Cluttered classrooms chaos

More classrooms needed for isolated students


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Ainsley McArthur's kids Adelaide, Hamish, Andrew, Eliza and Lachlan on-property at Mystery Park, St Lawrence.

Ainsley McArthur's kids Adelaide, Hamish, Andrew, Eliza and Lachlan on-property at Mystery Park, St Lawrence.

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Distance education facilities across Queensland are facing a severe classroom shortage.

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CHILDREN are being forced to study out of tents or sit on the floor when they attend mini-school due to a severe classroom shortage at distance education facilities across Queensland.

The situation is most dire at the Capricornia School of Distance Education in Rockhampton, which has experience a huge growth in enrollment in recent years.

Geographically isolated rural children are suffering from a lack of dedicated space when they attend school as classrooms are being filled with the additional teaching staff hired to keep up with the increase in student numbers.

Capricornia School of Distance Education P&C president Jackie Lindenmayer said enrollments had increased from 275 students in 2014, to 3237 in 2019.

The increase was mainly children who did not thrive in mainstream schools and those attending to study specialised single subjects.

Ms Lindenmayer, who lives 90km from Monto, has three children in years 2, 4 and 6 who study via Rockhampton.

She said extra classrooms were desperately needed to accommodate geographically isolated students, with 80 secondary and 50 primary kids attending the last mini-school having nowhere to sit.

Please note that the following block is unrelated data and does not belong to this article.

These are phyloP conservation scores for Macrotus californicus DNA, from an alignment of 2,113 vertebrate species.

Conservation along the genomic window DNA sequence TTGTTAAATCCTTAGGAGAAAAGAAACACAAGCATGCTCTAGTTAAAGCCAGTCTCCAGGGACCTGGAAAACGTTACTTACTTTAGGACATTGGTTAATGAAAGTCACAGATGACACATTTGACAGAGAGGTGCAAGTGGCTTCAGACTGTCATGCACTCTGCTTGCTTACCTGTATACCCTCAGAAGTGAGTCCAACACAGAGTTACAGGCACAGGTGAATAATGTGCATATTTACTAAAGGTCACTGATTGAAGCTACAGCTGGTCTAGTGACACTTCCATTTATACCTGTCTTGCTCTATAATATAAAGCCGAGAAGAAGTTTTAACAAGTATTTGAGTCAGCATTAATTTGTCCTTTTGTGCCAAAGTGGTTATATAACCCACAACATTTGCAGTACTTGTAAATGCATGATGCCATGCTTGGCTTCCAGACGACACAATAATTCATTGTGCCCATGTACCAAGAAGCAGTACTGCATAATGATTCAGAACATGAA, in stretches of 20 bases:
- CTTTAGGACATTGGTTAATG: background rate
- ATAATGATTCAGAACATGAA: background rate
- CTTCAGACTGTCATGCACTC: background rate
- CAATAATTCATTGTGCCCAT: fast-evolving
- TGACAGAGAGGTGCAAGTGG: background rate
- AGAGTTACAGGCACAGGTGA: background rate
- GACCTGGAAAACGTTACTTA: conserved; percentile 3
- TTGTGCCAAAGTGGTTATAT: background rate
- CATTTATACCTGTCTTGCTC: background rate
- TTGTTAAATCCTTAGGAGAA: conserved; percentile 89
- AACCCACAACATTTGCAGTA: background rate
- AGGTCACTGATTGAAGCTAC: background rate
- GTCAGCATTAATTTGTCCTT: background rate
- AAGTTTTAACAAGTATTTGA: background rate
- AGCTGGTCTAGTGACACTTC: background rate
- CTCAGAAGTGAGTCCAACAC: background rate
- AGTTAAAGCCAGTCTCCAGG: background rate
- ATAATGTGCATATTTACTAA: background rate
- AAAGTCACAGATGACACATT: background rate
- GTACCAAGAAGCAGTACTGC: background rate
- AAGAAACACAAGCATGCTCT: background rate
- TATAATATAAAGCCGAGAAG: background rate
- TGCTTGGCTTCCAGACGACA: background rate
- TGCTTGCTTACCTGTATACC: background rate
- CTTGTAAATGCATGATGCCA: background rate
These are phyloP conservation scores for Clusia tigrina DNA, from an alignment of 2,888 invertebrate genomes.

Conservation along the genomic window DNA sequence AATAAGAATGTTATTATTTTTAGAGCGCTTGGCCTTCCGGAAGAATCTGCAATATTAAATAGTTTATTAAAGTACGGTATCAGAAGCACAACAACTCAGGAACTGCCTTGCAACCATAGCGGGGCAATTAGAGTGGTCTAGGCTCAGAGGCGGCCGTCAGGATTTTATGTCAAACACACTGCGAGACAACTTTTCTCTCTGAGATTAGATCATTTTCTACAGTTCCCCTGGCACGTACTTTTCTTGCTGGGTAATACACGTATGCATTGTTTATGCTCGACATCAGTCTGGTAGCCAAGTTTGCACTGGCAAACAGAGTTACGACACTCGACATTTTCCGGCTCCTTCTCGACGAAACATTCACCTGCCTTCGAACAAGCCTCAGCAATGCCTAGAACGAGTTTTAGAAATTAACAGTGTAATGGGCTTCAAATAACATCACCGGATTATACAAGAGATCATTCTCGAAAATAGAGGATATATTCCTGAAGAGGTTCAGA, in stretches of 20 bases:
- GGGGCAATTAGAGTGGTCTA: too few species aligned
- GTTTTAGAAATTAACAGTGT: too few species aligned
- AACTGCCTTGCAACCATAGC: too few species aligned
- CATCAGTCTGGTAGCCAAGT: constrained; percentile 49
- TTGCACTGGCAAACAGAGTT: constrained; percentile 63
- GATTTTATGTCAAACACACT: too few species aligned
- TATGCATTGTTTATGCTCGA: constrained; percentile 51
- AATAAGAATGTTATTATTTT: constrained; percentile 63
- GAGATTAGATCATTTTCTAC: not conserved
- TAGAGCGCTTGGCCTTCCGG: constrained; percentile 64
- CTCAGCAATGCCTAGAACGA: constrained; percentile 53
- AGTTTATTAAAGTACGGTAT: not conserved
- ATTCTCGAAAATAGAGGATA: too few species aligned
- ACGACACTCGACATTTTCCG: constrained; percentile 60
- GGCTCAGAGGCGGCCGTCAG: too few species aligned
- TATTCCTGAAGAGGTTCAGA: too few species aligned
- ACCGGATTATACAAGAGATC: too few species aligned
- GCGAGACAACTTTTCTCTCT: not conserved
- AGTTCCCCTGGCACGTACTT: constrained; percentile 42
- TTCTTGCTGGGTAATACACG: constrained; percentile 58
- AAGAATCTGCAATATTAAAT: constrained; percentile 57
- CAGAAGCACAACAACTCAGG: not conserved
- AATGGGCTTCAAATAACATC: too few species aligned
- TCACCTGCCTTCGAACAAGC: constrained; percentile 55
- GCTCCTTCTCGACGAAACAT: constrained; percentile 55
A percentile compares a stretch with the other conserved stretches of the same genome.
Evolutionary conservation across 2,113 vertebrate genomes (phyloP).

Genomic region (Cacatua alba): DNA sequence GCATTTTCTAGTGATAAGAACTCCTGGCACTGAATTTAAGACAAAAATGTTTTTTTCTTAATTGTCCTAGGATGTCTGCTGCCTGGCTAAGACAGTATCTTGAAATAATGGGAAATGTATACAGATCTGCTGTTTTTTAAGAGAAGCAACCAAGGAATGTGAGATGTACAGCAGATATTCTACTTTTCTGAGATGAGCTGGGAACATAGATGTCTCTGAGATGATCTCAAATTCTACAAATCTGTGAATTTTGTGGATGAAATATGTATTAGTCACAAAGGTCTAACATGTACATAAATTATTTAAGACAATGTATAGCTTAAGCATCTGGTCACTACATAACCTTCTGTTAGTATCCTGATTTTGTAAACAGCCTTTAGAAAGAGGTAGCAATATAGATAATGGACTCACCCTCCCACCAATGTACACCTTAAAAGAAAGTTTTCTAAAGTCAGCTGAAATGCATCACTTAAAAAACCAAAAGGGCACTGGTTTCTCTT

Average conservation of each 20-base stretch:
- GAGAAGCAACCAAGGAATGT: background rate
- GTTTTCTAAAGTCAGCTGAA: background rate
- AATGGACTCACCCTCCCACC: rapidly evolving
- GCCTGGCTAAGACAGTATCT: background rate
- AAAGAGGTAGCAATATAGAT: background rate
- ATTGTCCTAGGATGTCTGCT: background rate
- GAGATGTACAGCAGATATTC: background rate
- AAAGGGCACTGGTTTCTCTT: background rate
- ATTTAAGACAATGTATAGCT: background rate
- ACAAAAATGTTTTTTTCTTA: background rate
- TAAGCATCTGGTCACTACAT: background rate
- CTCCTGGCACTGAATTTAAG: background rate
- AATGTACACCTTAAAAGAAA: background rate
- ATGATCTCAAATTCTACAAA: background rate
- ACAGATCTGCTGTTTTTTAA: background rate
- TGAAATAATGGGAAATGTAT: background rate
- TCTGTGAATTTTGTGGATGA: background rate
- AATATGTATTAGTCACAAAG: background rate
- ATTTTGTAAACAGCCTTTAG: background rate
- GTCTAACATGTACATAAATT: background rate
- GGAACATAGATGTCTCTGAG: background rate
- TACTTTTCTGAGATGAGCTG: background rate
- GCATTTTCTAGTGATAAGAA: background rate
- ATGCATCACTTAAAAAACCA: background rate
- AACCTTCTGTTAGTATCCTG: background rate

"It is really important for kids to come to mini school, and for home tutors to undertake professional development, but they are being jeopardised by the lack of facilities. We had a couple of people say they are not coming to mini-school as there is no room."

St Lawrence mother of six Ainsley McArthur's three youngest children study via distance education at Rockhampton.

"Because of the pressure on the space the children are now often not in traditional classrooms, they are sitting in little tents outside of the buildings," she said.

"They miss out on the opportunity to sit in a classroom at a desk and have a teacher in front of them, which is really important as many of these kids will go on to boarding school for high school.

"For geographically isolated students this is their only opportunity for education."

Sonya Shelley from Wandoo Station, Nebo, also educates her children Darci-Jayne, year 5 and Nate, prep, via Rockhampton.

Darci-Jayne Shelley studying in her purpose built classroom at Wandoo Station, Nebo.

Darci-Jayne Shelley studying in her purpose built classroom at Wandoo Station, Nebo.

Darci-Jayne started with distance education in 2015 and Mrs Shelley said she was pleased with the support given to parents and home tutors through professional development at mini-school.

"Since 2015 we've had exponential growth within the school and the conditions are very cramped. Most recently we did not have any facilitation of any professional development for home tutors."

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